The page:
I finished that race and it was one of the most grueling and exhilarating few hours of my life. Racing is *hard*! I thought maybe that race was just an anomaly, they can't all be that hard, but I never got to try it again until the next year when I did my 2nd race. After the 2nd race, I knew it was no anomaly after a similar experience. If anything, the 2nd race was harder than the first. Racing really is *hard*, that is confirmed. How could anyone be in good enough shape to finish one of these events with anything left in the tank. I did one more race that 2nd year and was finally feeling like I was maybe getting the hang of things, at least to the point of being able to manage the adrenaline on the start line.
Then last year I jumped in head first and did the full 16 round series, plus 2 races out of series, check my signature for the blow-by-blow. But I have to say that it was that very first race that got me hooked.
Racing is brutally honest. It's a reality check. It's a great way to challenge yourself. It's a great way to meet like minded people. Over the past year of racing, I've met a lot of great people I wouldn't have otherwise. I've even had close competitors in points help me swap parts on my bike moments before the start just so I could make the start of a race after a starting line mis-hap damaged my bike. That first race I did several years ago, everyone were strangers, but even that day I made some new friends. But now I go to the races and I feel like I'm going to an extended family reunion where we all catch up, BS a little, then embark on a spirited woods ride through the mountains of NC with 200 of my closest friends.
I still like other forms of riding, and dual sporting is still a lot of fun for me, maybe even more than it was before. But racing has added a whole new dimension to riding for me. I'm so glad I did that first race a few years ago, and I'm even more glad I was able to do a full season of it last year.
Thanks for starting this thread, Ned.
|02-09-2011, 09:59 AM||#8|
Joined: Dec 2003
Couldn't have explained it any better Neduro and Nobrakes. That's why I have my daughter hooked on the same thing!
|02-09-2011, 12:48 PM||#9|
Joined: Sep 2010
Location: Deep East Texas
|02-09-2011, 03:38 PM||#10|
Still eating dust
Joined: May 2010
Location: Irvine, CA
Outstanding insight! I am brand new to racing this year and each of your points resonated with me perfectly. Thanks for taking the time to write this.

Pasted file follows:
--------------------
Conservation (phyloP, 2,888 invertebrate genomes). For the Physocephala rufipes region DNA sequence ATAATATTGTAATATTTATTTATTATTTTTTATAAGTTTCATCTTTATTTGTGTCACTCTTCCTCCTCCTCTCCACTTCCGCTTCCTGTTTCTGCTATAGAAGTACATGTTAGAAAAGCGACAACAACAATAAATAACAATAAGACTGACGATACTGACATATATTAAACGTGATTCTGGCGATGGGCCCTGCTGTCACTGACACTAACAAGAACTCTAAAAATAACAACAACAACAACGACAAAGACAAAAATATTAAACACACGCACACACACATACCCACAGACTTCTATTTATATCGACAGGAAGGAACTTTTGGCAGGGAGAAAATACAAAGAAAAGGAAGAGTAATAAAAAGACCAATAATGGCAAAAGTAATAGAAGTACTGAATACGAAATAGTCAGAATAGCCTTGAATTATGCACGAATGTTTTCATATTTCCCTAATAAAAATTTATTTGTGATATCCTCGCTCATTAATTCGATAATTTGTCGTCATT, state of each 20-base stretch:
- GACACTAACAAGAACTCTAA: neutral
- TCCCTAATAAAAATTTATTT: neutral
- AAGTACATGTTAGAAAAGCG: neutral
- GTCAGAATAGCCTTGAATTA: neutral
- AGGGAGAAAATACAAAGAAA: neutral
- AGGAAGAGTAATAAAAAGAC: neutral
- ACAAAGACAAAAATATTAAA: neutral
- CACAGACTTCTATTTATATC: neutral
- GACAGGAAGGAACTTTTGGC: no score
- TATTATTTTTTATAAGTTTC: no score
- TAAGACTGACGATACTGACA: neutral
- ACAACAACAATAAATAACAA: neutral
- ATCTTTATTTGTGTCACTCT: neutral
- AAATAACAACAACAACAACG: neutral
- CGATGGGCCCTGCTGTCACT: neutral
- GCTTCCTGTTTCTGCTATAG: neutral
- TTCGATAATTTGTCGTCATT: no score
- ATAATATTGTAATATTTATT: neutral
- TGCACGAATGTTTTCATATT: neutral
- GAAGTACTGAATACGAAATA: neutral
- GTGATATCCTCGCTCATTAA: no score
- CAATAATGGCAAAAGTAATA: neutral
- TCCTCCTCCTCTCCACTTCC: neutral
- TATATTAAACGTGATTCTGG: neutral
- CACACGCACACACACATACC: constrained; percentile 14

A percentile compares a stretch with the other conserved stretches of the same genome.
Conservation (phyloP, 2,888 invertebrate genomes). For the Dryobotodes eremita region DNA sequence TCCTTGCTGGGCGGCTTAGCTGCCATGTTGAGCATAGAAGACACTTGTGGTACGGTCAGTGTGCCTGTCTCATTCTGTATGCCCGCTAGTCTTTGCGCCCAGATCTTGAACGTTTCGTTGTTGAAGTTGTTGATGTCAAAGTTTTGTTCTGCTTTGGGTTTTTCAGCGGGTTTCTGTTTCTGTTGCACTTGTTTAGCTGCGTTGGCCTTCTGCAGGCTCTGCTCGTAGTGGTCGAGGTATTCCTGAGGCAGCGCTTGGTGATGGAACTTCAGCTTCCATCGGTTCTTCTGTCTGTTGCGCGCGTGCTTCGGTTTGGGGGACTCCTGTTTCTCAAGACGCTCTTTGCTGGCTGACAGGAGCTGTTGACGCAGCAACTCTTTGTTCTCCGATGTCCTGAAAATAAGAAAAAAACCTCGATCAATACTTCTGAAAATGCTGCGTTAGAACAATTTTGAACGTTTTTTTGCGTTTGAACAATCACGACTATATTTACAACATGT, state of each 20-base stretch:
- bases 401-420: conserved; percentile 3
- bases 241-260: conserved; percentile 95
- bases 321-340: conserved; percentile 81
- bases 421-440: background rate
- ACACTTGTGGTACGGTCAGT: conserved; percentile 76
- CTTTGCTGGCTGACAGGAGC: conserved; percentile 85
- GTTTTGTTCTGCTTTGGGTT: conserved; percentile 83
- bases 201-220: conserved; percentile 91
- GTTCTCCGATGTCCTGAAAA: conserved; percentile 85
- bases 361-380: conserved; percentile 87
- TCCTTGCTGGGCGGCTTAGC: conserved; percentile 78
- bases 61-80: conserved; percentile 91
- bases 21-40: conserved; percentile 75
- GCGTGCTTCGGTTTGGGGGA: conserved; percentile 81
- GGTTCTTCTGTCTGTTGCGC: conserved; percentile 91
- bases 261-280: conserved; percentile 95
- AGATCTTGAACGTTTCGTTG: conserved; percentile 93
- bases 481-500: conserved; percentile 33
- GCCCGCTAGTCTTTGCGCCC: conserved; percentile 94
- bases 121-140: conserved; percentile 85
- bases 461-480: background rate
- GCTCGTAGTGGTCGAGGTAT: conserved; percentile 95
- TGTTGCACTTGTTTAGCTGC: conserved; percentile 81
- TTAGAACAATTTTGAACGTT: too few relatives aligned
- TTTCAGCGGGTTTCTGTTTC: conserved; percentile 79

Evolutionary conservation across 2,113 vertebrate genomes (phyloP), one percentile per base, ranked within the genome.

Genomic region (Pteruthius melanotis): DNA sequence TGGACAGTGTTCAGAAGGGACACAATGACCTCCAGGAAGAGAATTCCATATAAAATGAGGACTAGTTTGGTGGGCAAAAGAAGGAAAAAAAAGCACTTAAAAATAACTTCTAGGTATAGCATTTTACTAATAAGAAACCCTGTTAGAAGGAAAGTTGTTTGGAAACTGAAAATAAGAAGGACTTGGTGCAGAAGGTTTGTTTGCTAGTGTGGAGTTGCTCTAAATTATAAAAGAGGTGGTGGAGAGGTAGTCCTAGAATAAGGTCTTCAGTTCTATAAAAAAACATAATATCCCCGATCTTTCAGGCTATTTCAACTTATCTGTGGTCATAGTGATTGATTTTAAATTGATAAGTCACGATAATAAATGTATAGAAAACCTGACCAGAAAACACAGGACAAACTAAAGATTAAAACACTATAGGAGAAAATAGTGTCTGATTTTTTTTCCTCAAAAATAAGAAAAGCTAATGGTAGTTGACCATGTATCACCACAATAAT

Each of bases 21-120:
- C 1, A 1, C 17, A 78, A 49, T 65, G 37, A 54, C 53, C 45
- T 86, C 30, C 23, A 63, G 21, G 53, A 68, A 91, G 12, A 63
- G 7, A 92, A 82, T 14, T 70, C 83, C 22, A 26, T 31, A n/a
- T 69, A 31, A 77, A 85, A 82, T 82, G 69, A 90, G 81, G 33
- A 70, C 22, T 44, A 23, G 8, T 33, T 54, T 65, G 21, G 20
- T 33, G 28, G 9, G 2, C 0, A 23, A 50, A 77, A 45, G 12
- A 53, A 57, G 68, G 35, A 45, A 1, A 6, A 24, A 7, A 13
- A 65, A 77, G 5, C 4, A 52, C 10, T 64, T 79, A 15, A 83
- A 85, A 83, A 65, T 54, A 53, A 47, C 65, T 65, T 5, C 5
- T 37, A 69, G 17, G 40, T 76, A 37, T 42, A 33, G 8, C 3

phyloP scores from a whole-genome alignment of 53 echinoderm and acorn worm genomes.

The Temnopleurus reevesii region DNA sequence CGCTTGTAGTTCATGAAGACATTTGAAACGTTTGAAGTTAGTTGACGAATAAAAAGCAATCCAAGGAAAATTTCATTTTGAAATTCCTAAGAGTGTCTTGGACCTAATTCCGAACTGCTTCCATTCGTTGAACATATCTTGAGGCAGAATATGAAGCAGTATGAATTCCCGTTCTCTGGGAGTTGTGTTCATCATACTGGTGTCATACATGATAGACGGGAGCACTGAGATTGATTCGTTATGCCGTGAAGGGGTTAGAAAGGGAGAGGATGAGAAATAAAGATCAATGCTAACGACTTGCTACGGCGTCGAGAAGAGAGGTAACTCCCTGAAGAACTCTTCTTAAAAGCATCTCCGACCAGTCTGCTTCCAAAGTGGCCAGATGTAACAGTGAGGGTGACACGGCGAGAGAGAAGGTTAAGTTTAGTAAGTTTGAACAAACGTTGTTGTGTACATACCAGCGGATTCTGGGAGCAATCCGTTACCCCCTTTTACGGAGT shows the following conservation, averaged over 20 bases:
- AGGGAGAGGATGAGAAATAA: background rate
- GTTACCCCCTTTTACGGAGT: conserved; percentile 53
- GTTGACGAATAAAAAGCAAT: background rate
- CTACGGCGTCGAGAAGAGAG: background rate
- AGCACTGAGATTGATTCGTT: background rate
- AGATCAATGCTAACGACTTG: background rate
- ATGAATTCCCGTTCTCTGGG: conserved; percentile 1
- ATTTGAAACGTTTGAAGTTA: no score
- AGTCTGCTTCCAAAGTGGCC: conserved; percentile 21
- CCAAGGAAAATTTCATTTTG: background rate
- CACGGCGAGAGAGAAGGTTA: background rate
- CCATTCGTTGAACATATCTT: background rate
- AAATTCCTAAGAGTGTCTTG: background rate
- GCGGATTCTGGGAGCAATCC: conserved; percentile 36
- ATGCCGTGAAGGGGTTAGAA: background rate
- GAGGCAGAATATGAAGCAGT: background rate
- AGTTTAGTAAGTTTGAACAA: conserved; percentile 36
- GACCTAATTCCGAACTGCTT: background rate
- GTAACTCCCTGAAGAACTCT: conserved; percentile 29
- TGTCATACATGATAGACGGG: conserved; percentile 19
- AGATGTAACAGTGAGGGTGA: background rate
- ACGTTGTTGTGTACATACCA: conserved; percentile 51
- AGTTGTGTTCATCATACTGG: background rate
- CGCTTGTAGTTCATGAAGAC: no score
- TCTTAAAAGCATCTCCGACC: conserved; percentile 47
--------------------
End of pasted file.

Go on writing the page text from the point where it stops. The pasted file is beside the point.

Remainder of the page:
Now when someone asks me about why I race I can point them somewhere (or just try to remember a few of your well phrased words.)
My efforts at desert racing
CramerTV screwed with this post 02-09-2011 at 04:33 PM
|02-09-2011, 06:49 PM||#12|
Joined: Sep 2007
Location: central Mn
I have been thinking quite a bit about this too, for a couple of months actually. People ask me why I race. Neduro and Nobrakes put it perfectly.
I race too, but am not really competitive.
Bonnie loves the prerace excitement. She says she can feel it in all the racers.
I love twisting the grip to the stop, banging into the next gear, locking the rear brake, skidding into a corner and wringing the grip to death again. Bumps in the trail, wheelie time.
Doing the above on a street bike on city streets, will more than likely get one a ticket. Done right while racing, it will get you a trophy.
How cool is that.
Pretty effin cool.
What is even cooler is that any adult can race for under $5,000. Used dirt bike, gear, AMA membership, other memberships and away you go.
all around good guy
|02-09-2011, 07:32 PM||#13|
Joined: Jul 2006
Location: Bruins Nation
Great article Ned.
Made me smile thinking of my runs in the Blackwater, oh so many years ago. After seeing the pictures and articles on it, I had to go try it. Thinking I was going to be pretty fast, the top riders were done with their second loop as I finished the first. But it was a blast to do it. In one section you crossed the river and there was a pretty good sized hill that was complete mud. There were hundreds of fans on the bridge and on the bank. If you gave it an honest attempt, you got help. You took it easy, they'd let you slide all the way back down to the bottom. Of course, the pro's just brrrrrpeeeed and were over it. I'll never forget all those guys just coated in mud helping us out. I know I thanked you then, but if you are reading this now, thanks again for the help. I might still be figuring that section out without it. Unfortunately, the event is no longer, but it was a fair challenge in the day.
It is fun, win, lose or draw.
Hillary, it would be like Frasier being elected president; only uglier.
|02-10-2011, 05:48 AM||#14|
Joined: Sep 2006
Location: Tulsa, OK
I'm too conservative of a rider to contest for the win, but it is great feeling to push it harder that you sensibly can on the streets, and if there is someone else at a similar level; well, it may not be for first place, but it for damn sure is a race!
|02-10-2011, 06:12 AM||#15|
Joined: Jun 2003
Location: Gates of Moscow
Good write up, Ned.
I raced for 18 years. MX, then enduros and hare scrambles, roadracing, then an enduro before I hung it up when we moved to Europe.
Now, I just don't feel the need. I needed to go warp factor 8 with my hair on fire. Now, I don't. I miss the camaraderie of the race fambly, no matter where, always a good bunch.
I had a bug, an itch. HAD to go stoopit fast. That disappeared. But the need to challenge myself is still there. So I single track a GS. Or tour on an RD350.
But I sure am tempted to go rallying, never did that before. Damn expensive, though.
All this to say: Anyone can go racing, just like Ned wrote. I'm proof. If you're thinking about it, then give it a go. Betcha cash one of your motorcycling acquaintances has connections to a local event/competitor. Give it a go.
I think it should be on everyone's bucket list: Compete in a race.
Just remember: You're doing this for fun. Don't forget to have some.
I guess your get up and go needs a coffee. - Drif5